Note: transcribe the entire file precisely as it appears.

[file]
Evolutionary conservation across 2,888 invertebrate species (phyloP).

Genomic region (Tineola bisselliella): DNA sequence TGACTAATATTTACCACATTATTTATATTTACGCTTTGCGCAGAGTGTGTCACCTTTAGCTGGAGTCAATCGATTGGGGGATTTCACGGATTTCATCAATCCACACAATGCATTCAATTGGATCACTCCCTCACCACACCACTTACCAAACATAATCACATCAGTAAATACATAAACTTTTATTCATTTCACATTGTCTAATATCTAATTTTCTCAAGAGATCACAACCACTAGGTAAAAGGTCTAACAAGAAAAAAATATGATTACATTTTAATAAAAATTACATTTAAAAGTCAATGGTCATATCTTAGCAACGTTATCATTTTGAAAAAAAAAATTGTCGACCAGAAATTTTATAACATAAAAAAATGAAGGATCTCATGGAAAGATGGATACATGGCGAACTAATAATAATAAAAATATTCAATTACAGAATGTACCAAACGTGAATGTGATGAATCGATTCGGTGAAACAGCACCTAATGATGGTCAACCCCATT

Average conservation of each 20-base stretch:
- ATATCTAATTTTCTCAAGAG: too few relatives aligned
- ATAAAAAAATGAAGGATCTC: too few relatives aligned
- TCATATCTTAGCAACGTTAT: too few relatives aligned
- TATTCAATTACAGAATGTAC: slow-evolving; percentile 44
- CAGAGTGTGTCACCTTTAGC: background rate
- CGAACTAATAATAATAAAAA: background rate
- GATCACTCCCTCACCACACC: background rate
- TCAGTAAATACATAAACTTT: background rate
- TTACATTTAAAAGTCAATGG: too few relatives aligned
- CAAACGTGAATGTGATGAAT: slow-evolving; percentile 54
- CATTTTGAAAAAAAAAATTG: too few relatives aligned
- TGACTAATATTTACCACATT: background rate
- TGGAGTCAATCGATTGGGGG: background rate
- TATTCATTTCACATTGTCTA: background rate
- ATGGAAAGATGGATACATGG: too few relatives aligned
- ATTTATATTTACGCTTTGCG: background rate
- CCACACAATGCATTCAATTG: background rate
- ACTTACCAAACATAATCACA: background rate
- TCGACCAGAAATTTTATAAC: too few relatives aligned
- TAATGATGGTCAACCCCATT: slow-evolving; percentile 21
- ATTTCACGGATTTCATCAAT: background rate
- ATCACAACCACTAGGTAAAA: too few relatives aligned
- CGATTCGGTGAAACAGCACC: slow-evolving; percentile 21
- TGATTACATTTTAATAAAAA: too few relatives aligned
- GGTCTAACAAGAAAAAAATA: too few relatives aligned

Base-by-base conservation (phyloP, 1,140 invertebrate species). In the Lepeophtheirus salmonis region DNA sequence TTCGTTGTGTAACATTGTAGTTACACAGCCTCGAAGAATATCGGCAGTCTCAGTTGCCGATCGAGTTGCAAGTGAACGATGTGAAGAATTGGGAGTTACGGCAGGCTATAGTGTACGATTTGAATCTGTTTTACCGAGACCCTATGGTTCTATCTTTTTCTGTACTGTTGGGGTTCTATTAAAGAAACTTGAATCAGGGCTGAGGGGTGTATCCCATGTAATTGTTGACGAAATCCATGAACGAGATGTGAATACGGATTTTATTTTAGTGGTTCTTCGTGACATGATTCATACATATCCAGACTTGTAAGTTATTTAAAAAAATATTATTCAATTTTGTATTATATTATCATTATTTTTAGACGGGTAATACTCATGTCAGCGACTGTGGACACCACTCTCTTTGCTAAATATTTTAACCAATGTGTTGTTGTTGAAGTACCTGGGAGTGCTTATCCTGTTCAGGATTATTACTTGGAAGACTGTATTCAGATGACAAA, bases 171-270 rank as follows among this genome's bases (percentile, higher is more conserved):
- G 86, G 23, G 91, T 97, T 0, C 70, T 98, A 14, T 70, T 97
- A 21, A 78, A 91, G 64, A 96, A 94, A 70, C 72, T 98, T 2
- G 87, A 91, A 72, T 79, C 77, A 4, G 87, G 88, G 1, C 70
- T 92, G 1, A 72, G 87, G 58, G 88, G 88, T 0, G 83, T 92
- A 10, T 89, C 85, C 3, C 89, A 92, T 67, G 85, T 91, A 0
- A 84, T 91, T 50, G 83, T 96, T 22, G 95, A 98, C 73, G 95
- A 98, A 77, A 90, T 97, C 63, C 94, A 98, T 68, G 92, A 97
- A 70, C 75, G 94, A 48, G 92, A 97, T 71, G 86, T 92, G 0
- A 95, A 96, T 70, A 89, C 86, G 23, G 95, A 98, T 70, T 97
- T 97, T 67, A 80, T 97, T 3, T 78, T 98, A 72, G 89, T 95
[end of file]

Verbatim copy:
Evolutionary conservation across 2,888 invertebrate species (phyloP).

Genomic region (Tineola bisselliella): DNA sequence TGACTAATATTTACCACATTATTTATATTTACGCTTTGCGCAGAGTGTGTCACCTTTAGCTGGAGTCAATCGATTGGGGGATTTCACGGATTTCATCAATCCACACAATGCATTCAATTGGATCACTCCCTCACCACACCACTTACCAAACATAATCACATCAGTAAATACATAAACTTTTATTCATTTCACATTGTCTAATATCTAATTTTCTCAAGAGATCACAACCACTAGGTAAAAGGTCTAACAAGAAAAAAATATGATTACATTTTAATAAAAATTACATTTAAAAGTCAATGGTCATATCTTAGCAACGTTATCATTTTGAAAAAAAAAATTGTCGACCAGAAATTTTATAACATAAAAAAATGAAGGATCTCATGGAAAGATGGATACATGGCGAACTAATAATAATAAAAATATTCAATTACAGAATGTACCAAACGTGAATGTGATGAATCGATTCGGTGAAACAGCACCTAATGATGGTCAACCCCATT

Average conservation of each 20-base stretch:
- ATATCTAATTTTCTCAAGAG: too few relatives aligned
- ATAAAAAAATGAAGGATCTC: too few relatives aligned
- TCATATCTTAGCAACGTTAT: too few relatives aligned
- TATTCAATTACAGAATGTAC: slow-evolving; percentile 44
- CAGAGTGTGTCACCTTTAGC: background rate
- CGAACTAATAATAATAAAAA: background rate
- GATCACTCCCTCACCACACC: background rate
- TCAGTAAATACATAAACTTT: background rate
- TTACATTTAAAAGTCAATGG: too few relatives aligned
- CAAACGTGAATGTGATGAAT: slow-evolving; percentile 54
- CATTTTGAAAAAAAAAATTG: too few relatives aligned
- TGACTAATATTTACCACATT: background rate
- TGGAGTCAATCGATTGGGGG: background rate
- TATTCATTTCACATTGTCTA: background rate
- ATGGAAAGATGGATACATGG: too few relatives aligned
- ATTTATATTTACGCTTTGCG: background rate
- CCACACAATGCATTCAATTG: background rate
- ACTTACCAAACATAATCACA: background rate
- TCGACCAGAAATTTTATAAC: too few relatives aligned
- TAATGATGGTCAACCCCATT: slow-evolving; percentile 21
- ATTTCACGGATTTCATCAAT: background rate
- ATCACAACCACTAGGTAAAA: too few relatives aligned
- CGATTCGGTGAAACAGCACC: slow-evolving; percentile 21
- TGATTACATTTTAATAAAAA: too few relatives aligned
- GGTCTAACAAGAAAAAAATA: too few relatives aligned

Base-by-base conservation (phyloP, 1,140 invertebrate species). In the Lepeophtheirus salmonis region DNA sequence TTCGTTGTGTAACATTGTAGTTACACAGCCTCGAAGAATATCGGCAGTCTCAGTTGCCGATCGAGTTGCAAGTGAACGATGTGAAGAATTGGGAGTTACGGCAGGCTATAGTGTACGATTTGAATCTGTTTTACCGAGACCCTATGGTTCTATCTTTTTCTGTACTGTTGGGGTTCTATTAAAGAAACTTGAATCAGGGCTGAGGGGTGTATCCCATGTAATTGTTGACGAAATCCATGAACGAGATGTGAATACGGATTTTATTTTAGTGGTTCTTCGTGACATGATTCATACATATCCAGACTTGTAAGTTATTTAAAAAAATATTATTCAATTTTGTATTATATTATCATTATTTTTAGACGGGTAATACTCATGTCAGCGACTGTGGACACCACTCTCTTTGCTAAATATTTTAACCAATGTGTTGTTGTTGAAGTACCTGGGAGTGCTTATCCTGTTCAGGATTATTACTTGGAAGACTGTATTCAGATGACAAA, bases 171-270 rank as follows among this genome's bases (percentile, higher is more conserved):
- G 86, G 23, G 91, T 97, T 0, C 70, T 98, A 14, T 70, T 97
- A 21, A 78, A 91, G 64, A 96, A 94, A 70, C 72, T 98, T 2
- G 87, A 91, A 72, T 79, C 77, A 4, G 87, G 88, G 1, C 70
- T 92, G 1, A 72, G 87, G 58, G 88, G 88, T 0, G 83, T 92
- A 10, T 89, C 85, C 3, C 89, A 92, T 67, G 85, T 91, A 0
- A 84, T 91, T 50, G 83, T 96, T 22, G 95, A 98, C 73, G 95
- A 98, A 77, A 90, T 97, C 63, C 94, A 98, T 68, G 92, A 97
- A 70, C 75, G 94, A 48, G 92, A 97, T 71, G 86, T 92, G 0
- A 95, A 96, T 70, A 89, C 86, G 23, G 95, A 98, T 70, T 97
- T 97, T 67, A 80, T 97, T 3, T 78, T 98, A 72, G 89, T 95